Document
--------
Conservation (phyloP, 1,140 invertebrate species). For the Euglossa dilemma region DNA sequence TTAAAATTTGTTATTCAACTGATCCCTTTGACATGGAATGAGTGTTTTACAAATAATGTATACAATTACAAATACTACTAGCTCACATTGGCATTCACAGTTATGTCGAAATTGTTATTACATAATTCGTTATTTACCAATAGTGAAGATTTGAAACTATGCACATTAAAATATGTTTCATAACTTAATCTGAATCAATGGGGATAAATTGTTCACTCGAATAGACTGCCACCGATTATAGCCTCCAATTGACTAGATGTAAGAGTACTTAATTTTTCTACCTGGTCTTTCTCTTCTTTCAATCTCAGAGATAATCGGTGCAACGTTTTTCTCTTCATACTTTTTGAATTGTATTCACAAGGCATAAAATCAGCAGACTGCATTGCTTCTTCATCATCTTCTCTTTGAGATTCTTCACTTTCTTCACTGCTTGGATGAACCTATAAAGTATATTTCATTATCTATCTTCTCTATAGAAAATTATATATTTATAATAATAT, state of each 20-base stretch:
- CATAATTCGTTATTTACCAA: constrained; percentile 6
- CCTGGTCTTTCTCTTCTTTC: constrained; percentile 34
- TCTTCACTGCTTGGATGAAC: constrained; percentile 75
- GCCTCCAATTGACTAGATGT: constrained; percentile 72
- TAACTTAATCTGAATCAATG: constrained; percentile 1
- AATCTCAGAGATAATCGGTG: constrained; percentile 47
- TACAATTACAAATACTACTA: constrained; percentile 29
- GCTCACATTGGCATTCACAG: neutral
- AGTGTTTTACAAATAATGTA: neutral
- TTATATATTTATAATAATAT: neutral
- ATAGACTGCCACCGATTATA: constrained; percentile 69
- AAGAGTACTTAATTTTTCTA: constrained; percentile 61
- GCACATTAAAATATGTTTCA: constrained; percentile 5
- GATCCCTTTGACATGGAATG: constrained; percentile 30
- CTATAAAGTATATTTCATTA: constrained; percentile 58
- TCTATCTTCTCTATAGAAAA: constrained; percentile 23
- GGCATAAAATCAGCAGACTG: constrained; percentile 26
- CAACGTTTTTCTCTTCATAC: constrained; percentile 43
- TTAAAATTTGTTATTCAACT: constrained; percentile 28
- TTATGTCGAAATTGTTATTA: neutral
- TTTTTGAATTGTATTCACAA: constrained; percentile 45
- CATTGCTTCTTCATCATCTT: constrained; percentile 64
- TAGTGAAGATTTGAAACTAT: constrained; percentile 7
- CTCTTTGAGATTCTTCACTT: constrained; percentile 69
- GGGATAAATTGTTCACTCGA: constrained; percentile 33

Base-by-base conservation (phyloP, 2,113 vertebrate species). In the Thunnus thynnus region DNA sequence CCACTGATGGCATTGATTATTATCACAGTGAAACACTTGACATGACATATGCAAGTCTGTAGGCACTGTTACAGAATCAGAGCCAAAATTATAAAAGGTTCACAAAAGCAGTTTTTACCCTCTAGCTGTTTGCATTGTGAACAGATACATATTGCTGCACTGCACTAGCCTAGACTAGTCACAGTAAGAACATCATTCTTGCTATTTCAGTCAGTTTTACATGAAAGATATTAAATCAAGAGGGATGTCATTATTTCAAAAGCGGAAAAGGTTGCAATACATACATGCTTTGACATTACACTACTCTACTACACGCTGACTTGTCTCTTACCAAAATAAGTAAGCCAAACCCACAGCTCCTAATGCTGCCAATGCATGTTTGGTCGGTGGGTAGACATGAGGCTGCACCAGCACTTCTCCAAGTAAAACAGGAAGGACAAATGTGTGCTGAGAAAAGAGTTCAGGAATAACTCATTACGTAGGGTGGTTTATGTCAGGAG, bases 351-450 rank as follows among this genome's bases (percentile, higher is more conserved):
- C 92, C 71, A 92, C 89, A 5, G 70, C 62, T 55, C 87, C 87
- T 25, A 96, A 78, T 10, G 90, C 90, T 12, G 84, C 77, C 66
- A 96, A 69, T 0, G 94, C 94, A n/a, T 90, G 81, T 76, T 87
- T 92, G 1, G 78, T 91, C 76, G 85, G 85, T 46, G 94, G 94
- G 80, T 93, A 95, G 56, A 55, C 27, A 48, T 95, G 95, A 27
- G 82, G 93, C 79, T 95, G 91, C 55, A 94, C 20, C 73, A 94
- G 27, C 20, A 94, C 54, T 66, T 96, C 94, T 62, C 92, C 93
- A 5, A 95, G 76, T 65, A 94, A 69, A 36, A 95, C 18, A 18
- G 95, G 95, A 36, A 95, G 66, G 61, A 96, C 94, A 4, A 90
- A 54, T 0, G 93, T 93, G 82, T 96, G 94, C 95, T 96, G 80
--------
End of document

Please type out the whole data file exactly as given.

Conservation (phyloP, 1,140 invertebrate species). For the Euglossa dilemma region DNA sequence TTAAAATTTGTTATTCAACTGATCCCTTTGACATGGAATGAGTGTTTTACAAATAATGTATACAATTACAAATACTACTAGCTCACATTGGCATTCACAGTTATGTCGAAATTGTTATTACATAATTCGTTATTTACCAATAGTGAAGATTTGAAACTATGCACATTAAAATATGTTTCATAACTTAATCTGAATCAATGGGGATAAATTGTTCACTCGAATAGACTGCCACCGATTATAGCCTCCAATTGACTAGATGTAAGAGTACTTAATTTTTCTACCTGGTCTTTCTCTTCTTTCAATCTCAGAGATAATCGGTGCAACGTTTTTCTCTTCATACTTTTTGAATTGTATTCACAAGGCATAAAATCAGCAGACTGCATTGCTTCTTCATCATCTTCTCTTTGAGATTCTTCACTTTCTTCACTGCTTGGATGAACCTATAAAGTATATTTCATTATCTATCTTCTCTATAGAAAATTATATATTTATAATAATAT, state of each 20-base stretch:
- CATAATTCGTTATTTACCAA: constrained; percentile 6
- CCTGGTCTTTCTCTTCTTTC: constrained; percentile 34
- TCTTCACTGCTTGGATGAAC: constrained; percentile 75
- GCCTCCAATTGACTAGATGT: constrained; percentile 72
- TAACTTAATCTGAATCAATG: constrained; percentile 1
- AATCTCAGAGATAATCGGTG: constrained; percentile 47
- TACAATTACAAATACTACTA: constrained; percentile 29
- GCTCACATTGGCATTCACAG: neutral
- AGTGTTTTACAAATAATGTA: neutral
- TTATATATTTATAATAATAT: neutral
- ATAGACTGCCACCGATTATA: constrained; percentile 69
- AAGAGTACTTAATTTTTCTA: constrained; percentile 61
- GCACATTAAAATATGTTTCA: constrained; percentile 5
- GATCCCTTTGACATGGAATG: constrained; percentile 30
- CTATAAAGTATATTTCATTA: constrained; percentile 58
- TCTATCTTCTCTATAGAAAA: constrained; percentile 23
- GGCATAAAATCAGCAGACTG: constrained; percentile 26
- CAACGTTTTTCTCTTCATAC: constrained; percentile 43
- TTAAAATTTGTTATTCAACT: constrained; percentile 28
- TTATGTCGAAATTGTTATTA: neutral
- TTTTTGAATTGTATTCACAA: constrained; percentile 45
- CATTGCTTCTTCATCATCTT: constrained; percentile 64
- TAGTGAAGATTTGAAACTAT: constrained; percentile 7
- CTCTTTGAGATTCTTCACTT: constrained; percentile 69
- GGGATAAATTGTTCACTCGA: constrained; percentile 33

Base-by-base conservation (phyloP, 2,113 vertebrate species). In the Thunnus thynnus region DNA sequence CCACTGATGGCATTGATTATTATCACAGTGAAACACTTGACATGACATATGCAAGTCTGTAGGCACTGTTACAGAATCAGAGCCAAAATTATAAAAGGTTCACAAAAGCAGTTTTTACCCTCTAGCTGTTTGCATTGTGAACAGATACATATTGCTGCACTGCACTAGCCTAGACTAGTCACAGTAAGAACATCATTCTTGCTATTTCAGTCAGTTTTACATGAAAGATATTAAATCAAGAGGGATGTCATTATTTCAAAAGCGGAAAAGGTTGCAATACATACATGCTTTGACATTACACTACTCTACTACACGCTGACTTGTCTCTTACCAAAATAAGTAAGCCAAACCCACAGCTCCTAATGCTGCCAATGCATGTTTGGTCGGTGGGTAGACATGAGGCTGCACCAGCACTTCTCCAAGTAAAACAGGAAGGACAAATGTGTGCTGAGAAAAGAGTTCAGGAATAACTCATTACGTAGGGTGGTTTATGTCAGGAG, bases 351-450 rank as follows among this genome's bases (percentile, higher is more conserved):
- C 92, C 71, A 92, C 89, A 5, G 70, C 62, T 55, C 87, C 87
- T 25, A 96, A 78, T 10, G 90, C 90, T 12, G 84, C 77, C 66
- A 96, A 69, T 0, G 94, C 94, A n/a, T 90, G 81, T 76, T 87
- T 92, G 1, G 78, T 91, C 76, G 85, G 85, T 46, G 94, G 94
- G 80, T 93, A 95, G 56, A 55, C 27, A 48, T 95, G 95, A 27
- G 82, G 93, C 79, T 95, G 91, C 55, A 94, C 20, C 73, A 94
- G 27, C 20, A 94, C 54, T 66, T 96, C 94, T 62, C 92, C 93
- A 5, A 95, G 76, T 65, A 94, A 69, A 36, A 95, C 18, A 18
- G 95, G 95, A 36, A 95, G 66, G 61, A 96, C 94, A 4, A 90
- A 54, T 0, G 93, T 93, G 82, T 96, G 94, C 95, T 96, G 80